Evaluating loss of productivity in patients with rheumatoid arthritis and its relationship to clinical parameters
Sinem Sag, Kemal Nas, Mustafa Serdar Sag, Ibrahim Tekeoglu, Ayhan Kamanli, Aysenur Aydeniz
Sakarya University, Faculty of Medicine, Department of Rheumatology, Department of Physical Medicine and Rehabilitation, Istanbul, Turkey
Aim: This study investigated loss of productivity of working women and housewives with rheumatoid arthritis (RA) and analyzed the correlation of this loss with disease activity parameters and health-related quality of life.
Material and Methods: The study enrolled consecutive patients presenting to rheumatology outpatient clinic between April 2016 and September 2016 who met the American College of Rheumatology (ACR)/European League Against Rheumatism (EULAR) RA classification criteria. Disease activity with the Disease Activity Score (DAS-28) as it pertains to C-reactive protein (CRP), functional status with the Duruöz hand index, activities of daily life with the Health Assessment Questionnaire (HAQ), and health-related quality of life with the short-form 36 (SF-36) questionnaire.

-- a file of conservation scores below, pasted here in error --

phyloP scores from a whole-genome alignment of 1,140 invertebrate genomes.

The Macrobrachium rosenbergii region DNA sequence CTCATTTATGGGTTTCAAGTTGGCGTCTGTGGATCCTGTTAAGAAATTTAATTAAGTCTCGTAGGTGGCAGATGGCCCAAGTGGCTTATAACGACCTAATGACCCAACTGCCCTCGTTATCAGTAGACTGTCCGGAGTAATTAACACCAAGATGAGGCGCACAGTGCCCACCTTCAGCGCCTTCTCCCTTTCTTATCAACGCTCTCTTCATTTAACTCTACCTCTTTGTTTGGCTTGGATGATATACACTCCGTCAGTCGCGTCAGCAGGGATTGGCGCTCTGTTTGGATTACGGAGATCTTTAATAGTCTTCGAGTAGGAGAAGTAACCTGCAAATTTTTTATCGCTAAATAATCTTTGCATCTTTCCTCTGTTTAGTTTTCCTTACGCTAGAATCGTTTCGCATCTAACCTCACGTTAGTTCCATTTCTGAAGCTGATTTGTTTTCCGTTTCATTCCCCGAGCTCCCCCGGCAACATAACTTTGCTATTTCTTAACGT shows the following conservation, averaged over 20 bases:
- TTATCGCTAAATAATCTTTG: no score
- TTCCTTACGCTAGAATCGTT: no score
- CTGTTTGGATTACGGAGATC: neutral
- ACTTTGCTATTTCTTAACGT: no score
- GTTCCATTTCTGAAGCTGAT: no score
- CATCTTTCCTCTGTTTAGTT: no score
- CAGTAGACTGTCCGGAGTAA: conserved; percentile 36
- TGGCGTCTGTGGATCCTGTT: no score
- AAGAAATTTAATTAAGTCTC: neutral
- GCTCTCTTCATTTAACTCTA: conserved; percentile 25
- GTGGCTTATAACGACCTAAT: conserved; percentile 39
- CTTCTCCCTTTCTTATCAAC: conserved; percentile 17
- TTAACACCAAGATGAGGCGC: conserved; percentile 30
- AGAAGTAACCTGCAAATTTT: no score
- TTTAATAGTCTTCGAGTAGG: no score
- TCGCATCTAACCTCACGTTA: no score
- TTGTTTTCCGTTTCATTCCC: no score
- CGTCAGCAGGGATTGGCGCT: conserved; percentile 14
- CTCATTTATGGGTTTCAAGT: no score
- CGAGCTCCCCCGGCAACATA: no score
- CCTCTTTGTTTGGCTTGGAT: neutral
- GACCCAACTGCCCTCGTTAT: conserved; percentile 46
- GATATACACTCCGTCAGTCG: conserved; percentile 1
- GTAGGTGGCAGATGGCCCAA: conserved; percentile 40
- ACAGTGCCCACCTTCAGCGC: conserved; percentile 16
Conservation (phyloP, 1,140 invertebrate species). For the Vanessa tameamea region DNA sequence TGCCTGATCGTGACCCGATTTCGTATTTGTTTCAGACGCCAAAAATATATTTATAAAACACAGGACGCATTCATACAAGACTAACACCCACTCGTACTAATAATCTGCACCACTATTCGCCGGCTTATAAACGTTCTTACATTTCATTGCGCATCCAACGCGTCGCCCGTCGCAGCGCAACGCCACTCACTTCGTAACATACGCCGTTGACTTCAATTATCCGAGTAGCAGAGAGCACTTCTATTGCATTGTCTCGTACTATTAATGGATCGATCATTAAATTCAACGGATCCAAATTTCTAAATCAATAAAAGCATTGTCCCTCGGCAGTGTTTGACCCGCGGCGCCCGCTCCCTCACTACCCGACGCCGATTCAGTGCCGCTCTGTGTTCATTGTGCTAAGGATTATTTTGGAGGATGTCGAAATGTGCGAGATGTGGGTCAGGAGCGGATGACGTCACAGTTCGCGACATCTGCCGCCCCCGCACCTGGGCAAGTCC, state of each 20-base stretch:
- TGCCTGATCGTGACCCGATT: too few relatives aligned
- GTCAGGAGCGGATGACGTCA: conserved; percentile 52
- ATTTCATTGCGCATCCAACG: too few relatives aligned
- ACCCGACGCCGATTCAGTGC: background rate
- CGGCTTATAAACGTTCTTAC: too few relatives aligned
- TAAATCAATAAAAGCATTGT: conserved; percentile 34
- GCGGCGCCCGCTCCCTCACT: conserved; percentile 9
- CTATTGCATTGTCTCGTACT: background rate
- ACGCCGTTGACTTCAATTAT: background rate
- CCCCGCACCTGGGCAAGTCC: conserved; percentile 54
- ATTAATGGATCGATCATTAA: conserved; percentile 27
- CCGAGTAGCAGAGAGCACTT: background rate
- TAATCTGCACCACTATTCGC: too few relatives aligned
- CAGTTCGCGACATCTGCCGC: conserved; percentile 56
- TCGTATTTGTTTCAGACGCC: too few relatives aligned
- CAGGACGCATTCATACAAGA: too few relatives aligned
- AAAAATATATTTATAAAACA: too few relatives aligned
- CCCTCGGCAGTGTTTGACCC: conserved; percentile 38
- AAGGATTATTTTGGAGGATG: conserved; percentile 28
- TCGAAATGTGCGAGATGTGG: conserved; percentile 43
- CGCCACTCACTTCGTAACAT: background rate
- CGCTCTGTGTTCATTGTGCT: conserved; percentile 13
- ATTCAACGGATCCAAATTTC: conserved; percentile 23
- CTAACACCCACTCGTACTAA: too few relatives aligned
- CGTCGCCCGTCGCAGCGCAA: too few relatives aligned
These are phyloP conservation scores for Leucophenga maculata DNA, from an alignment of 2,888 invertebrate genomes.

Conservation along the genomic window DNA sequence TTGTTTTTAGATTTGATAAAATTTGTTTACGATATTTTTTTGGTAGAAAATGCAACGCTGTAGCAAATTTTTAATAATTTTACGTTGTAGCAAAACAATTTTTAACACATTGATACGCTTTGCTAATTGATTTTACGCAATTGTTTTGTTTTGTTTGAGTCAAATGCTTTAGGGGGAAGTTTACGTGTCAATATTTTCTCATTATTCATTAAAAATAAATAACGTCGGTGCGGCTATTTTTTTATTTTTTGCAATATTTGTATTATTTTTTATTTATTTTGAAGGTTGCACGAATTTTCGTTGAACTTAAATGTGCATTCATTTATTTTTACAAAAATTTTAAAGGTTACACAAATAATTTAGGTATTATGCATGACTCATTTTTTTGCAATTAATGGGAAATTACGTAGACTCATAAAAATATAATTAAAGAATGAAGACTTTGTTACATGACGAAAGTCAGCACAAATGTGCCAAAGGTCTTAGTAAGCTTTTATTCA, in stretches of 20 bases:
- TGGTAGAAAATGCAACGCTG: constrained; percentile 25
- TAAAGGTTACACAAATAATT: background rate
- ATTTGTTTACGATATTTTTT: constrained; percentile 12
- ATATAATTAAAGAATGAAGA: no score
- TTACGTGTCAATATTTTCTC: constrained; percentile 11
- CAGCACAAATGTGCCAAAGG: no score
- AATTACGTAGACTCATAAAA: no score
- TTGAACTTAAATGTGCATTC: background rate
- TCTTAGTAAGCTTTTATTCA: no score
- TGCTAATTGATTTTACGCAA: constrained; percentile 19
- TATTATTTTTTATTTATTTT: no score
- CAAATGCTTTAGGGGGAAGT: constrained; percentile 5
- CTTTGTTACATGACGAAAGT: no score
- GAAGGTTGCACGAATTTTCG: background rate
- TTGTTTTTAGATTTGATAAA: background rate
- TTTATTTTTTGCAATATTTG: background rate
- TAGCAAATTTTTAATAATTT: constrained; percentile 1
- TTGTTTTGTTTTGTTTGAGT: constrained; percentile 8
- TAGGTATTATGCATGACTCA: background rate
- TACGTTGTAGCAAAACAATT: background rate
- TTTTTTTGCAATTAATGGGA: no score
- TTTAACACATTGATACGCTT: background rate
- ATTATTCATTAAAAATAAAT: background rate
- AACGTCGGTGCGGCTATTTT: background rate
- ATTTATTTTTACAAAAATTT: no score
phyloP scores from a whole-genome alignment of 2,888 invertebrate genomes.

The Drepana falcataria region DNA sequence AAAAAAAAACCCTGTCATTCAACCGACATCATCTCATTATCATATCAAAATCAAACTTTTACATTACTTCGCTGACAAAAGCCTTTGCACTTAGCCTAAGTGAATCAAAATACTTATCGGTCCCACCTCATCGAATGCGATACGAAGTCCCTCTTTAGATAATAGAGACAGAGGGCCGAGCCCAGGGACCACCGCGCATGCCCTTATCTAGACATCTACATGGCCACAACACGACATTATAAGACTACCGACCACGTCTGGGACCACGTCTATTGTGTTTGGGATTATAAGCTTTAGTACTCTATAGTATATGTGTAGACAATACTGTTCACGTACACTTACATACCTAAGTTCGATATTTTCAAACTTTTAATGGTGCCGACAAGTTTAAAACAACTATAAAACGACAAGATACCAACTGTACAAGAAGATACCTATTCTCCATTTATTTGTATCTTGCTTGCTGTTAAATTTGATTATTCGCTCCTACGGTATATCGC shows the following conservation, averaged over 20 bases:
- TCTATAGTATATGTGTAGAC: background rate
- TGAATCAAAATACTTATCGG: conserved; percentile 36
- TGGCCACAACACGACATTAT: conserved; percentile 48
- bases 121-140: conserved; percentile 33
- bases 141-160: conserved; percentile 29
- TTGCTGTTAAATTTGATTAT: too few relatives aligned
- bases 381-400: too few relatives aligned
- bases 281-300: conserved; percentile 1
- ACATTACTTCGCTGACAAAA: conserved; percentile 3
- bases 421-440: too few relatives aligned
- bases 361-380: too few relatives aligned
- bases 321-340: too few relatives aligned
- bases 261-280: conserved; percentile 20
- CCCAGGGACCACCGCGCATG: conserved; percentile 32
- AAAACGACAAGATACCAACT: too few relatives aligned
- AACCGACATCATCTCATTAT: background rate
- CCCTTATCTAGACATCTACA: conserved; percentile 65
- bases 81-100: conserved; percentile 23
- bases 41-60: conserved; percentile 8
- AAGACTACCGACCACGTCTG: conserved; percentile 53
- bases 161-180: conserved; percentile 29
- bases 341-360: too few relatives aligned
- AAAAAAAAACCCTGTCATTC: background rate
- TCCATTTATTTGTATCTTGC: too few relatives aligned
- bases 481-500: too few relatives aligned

Results: This study included 82 RA patients (56 women, 26 men) who were followed in our rheumatology outpatient clinic, and 29 healthy controls (24 women, 5 men) who were patient accompanists and patient visitors. We found no difference between housewives and employed women with RA in terms of disease activity, productivity in daily activities, anxiety, or depression, but patients with RA had higher pain, fatigue, and anxiety scores than healthy controls. Loss of productivity in daily activities was found to be correlated with disease activity and fatigue.
Conclusions: In conclusion, disease activity, quality of life, and functional status are equally important in RA patients who work as housewives or in the workforce. Emotional status has an impact, especially on increasing productivity and participation in daily life, and doctors should also examine their patients from this perspective.
Keywords: Rheumatoid Arthritis; Work Dsiability; Quality of Life.